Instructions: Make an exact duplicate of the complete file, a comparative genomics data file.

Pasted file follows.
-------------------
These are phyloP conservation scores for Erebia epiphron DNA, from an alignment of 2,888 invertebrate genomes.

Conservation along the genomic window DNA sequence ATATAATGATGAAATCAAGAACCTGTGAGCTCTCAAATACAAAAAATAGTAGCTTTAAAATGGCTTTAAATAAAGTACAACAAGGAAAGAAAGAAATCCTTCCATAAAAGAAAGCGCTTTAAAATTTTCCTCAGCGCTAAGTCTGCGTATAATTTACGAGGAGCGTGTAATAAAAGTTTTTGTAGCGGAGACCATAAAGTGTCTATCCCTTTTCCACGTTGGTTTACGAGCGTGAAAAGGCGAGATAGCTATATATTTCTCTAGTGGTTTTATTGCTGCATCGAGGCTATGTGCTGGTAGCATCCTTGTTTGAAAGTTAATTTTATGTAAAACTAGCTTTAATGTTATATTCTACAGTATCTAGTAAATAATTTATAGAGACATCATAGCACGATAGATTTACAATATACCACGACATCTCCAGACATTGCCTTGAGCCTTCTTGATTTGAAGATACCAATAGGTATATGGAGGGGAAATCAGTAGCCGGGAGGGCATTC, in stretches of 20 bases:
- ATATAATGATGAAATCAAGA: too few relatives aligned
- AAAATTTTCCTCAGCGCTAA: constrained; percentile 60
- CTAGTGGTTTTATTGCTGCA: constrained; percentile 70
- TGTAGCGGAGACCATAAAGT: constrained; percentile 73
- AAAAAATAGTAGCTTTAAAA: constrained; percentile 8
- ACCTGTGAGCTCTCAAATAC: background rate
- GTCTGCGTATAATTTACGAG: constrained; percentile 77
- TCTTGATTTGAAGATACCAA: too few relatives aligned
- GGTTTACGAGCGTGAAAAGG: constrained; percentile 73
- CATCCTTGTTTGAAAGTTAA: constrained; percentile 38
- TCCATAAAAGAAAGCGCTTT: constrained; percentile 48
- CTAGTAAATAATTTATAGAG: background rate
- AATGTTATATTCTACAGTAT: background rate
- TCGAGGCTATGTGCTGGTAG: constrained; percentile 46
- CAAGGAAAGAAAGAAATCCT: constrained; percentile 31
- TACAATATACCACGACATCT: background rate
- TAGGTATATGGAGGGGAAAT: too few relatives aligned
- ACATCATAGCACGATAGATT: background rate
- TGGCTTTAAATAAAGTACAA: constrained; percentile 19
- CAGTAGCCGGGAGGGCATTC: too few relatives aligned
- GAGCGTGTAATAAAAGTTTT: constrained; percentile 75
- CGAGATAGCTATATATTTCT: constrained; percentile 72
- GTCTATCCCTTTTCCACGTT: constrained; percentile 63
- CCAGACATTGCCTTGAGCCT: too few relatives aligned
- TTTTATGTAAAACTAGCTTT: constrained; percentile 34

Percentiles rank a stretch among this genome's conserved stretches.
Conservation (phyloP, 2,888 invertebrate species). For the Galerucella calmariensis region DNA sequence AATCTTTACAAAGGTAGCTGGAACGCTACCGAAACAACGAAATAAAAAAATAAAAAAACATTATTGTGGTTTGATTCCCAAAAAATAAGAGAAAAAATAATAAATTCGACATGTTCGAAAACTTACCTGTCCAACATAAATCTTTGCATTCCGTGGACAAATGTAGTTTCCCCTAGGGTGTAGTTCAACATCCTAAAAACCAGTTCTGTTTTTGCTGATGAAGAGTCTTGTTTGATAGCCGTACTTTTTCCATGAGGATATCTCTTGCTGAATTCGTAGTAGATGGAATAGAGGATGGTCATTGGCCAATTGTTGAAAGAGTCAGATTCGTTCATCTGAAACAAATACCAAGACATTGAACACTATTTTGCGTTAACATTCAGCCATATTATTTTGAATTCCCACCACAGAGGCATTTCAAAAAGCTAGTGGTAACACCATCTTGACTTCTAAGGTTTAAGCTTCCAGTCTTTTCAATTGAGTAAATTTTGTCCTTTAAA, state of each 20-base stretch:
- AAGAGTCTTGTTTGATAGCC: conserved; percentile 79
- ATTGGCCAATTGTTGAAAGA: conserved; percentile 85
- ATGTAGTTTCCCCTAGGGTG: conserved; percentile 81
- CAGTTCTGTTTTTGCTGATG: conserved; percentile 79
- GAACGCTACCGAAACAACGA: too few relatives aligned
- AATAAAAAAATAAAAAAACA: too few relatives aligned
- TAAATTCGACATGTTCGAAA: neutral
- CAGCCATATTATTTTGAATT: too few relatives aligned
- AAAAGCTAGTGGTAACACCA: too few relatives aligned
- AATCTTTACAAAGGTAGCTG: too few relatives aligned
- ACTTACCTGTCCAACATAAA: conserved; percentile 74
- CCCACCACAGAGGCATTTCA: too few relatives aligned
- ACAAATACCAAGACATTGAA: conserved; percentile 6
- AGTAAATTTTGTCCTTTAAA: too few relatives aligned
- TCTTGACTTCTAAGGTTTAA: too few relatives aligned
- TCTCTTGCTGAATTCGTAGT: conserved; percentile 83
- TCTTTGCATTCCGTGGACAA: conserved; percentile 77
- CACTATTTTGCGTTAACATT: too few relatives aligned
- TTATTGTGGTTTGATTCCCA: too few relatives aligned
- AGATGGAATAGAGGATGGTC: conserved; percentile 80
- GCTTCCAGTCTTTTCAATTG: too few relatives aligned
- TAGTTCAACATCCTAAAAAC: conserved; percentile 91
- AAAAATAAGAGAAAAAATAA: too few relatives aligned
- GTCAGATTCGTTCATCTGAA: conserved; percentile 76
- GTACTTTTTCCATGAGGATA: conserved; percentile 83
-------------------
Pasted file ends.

These are phyloP conservation scores for Erebia epiphron DNA, from an alignment of 2,888 invertebrate genomes.

Conservation along the genomic window DNA sequence ATATAATGATGAAATCAAGAACCTGTGAGCTCTCAAATACAAAAAATAGTAGCTTTAAAATGGCTTTAAATAAAGTACAACAAGGAAAGAAAGAAATCCTTCCATAAAAGAAAGCGCTTTAAAATTTTCCTCAGCGCTAAGTCTGCGTATAATTTACGAGGAGCGTGTAATAAAAGTTTTTGTAGCGGAGACCATAAAGTGTCTATCCCTTTTCCACGTTGGTTTACGAGCGTGAAAAGGCGAGATAGCTATATATTTCTCTAGTGGTTTTATTGCTGCATCGAGGCTATGTGCTGGTAGCATCCTTGTTTGAAAGTTAATTTTATGTAAAACTAGCTTTAATGTTATATTCTACAGTATCTAGTAAATAATTTATAGAGACATCATAGCACGATAGATTTACAATATACCACGACATCTCCAGACATTGCCTTGAGCCTTCTTGATTTGAAGATACCAATAGGTATATGGAGGGGAAATCAGTAGCCGGGAGGGCATTC, in stretches of 20 bases:
- ATATAATGATGAAATCAAGA: too few relatives aligned
- AAAATTTTCCTCAGCGCTAA: constrained; percentile 60
- CTAGTGGTTTTATTGCTGCA: constrained; percentile 70
- TGTAGCGGAGACCATAAAGT: constrained; percentile 73
- AAAAAATAGTAGCTTTAAAA: constrained; percentile 8
- ACCTGTGAGCTCTCAAATAC: background rate
- GTCTGCGTATAATTTACGAG: constrained; percentile 77
- TCTTGATTTGAAGATACCAA: too few relatives aligned
- GGTTTACGAGCGTGAAAAGG: constrained; percentile 73
- CATCCTTGTTTGAAAGTTAA: constrained; percentile 38
- TCCATAAAAGAAAGCGCTTT: constrained; percentile 48
- CTAGTAAATAATTTATAGAG: background rate
- AATGTTATATTCTACAGTAT: background rate
- TCGAGGCTATGTGCTGGTAG: constrained; percentile 46
- CAAGGAAAGAAAGAAATCCT: constrained; percentile 31
- TACAATATACCACGACATCT: background rate
- TAGGTATATGGAGGGGAAAT: too few relatives aligned
- ACATCATAGCACGATAGATT: background rate
- TGGCTTTAAATAAAGTACAA: constrained; percentile 19
- CAGTAGCCGGGAGGGCATTC: too few relatives aligned
- GAGCGTGTAATAAAAGTTTT: constrained; percentile 75
- CGAGATAGCTATATATTTCT: constrained; percentile 72
- GTCTATCCCTTTTCCACGTT: constrained; percentile 63
- CCAGACATTGCCTTGAGCCT: too few relatives aligned
- TTTTATGTAAAACTAGCTTT: constrained; percentile 34

Percentiles rank a stretch among this genome's conserved stretches.
Conservation (phyloP, 2,888 invertebrate species). For the Galerucella calmariensis region DNA sequence AATCTTTACAAAGGTAGCTGGAACGCTACCGAAACAACGAAATAAAAAAATAAAAAAACATTATTGTGGTTTGATTCCCAAAAAATAAGAGAAAAAATAATAAATTCGACATGTTCGAAAACTTACCTGTCCAACATAAATCTTTGCATTCCGTGGACAAATGTAGTTTCCCCTAGGGTGTAGTTCAACATCCTAAAAACCAGTTCTGTTTTTGCTGATGAAGAGTCTTGTTTGATAGCCGTACTTTTTCCATGAGGATATCTCTTGCTGAATTCGTAGTAGATGGAATAGAGGATGGTCATTGGCCAATTGTTGAAAGAGTCAGATTCGTTCATCTGAAACAAATACCAAGACATTGAACACTATTTTGCGTTAACATTCAGCCATATTATTTTGAATTCCCACCACAGAGGCATTTCAAAAAGCTAGTGGTAACACCATCTTGACTTCTAAGGTTTAAGCTTCCAGTCTTTTCAATTGAGTAAATTTTGTCCTTTAAA, state of each 20-base stretch:
- AAGAGTCTTGTTTGATAGCC: conserved; percentile 79
- ATTGGCCAATTGTTGAAAGA: conserved; percentile 85
- ATGTAGTTTCCCCTAGGGTG: conserved; percentile 81
- CAGTTCTGTTTTTGCTGATG: conserved; percentile 79
- GAACGCTACCGAAACAACGA: too few relatives aligned
- AATAAAAAAATAAAAAAACA: too few relatives aligned
- TAAATTCGACATGTTCGAAA: neutral
- CAGCCATATTATTTTGAATT: too few relatives aligned
- AAAAGCTAGTGGTAACACCA: too few relatives aligned
- AATCTTTACAAAGGTAGCTG: too few relatives aligned
- ACTTACCTGTCCAACATAAA: conserved; percentile 74
- CCCACCACAGAGGCATTTCA: too few relatives aligned
- ACAAATACCAAGACATTGAA: conserved; percentile 6
- AGTAAATTTTGTCCTTTAAA: too few relatives aligned
- TCTTGACTTCTAAGGTTTAA: too few relatives aligned
- TCTCTTGCTGAATTCGTAGT: conserved; percentile 83
- TCTTTGCATTCCGTGGACAA: conserved; percentile 77
- CACTATTTTGCGTTAACATT: too few relatives aligned
- TTATTGTGGTTTGATTCCCA: too few relatives aligned
- AGATGGAATAGAGGATGGTC: conserved; percentile 80
- GCTTCCAGTCTTTTCAATTG: too few relatives aligned
- TAGTTCAACATCCTAAAAAC: conserved; percentile 91
- AAAAATAAGAGAAAAAATAA: too few relatives aligned
- GTCAGATTCGTTCATCTGAA: conserved; percentile 76
- GTACTTTTTCCATGAGGATA: conserved; percentile 83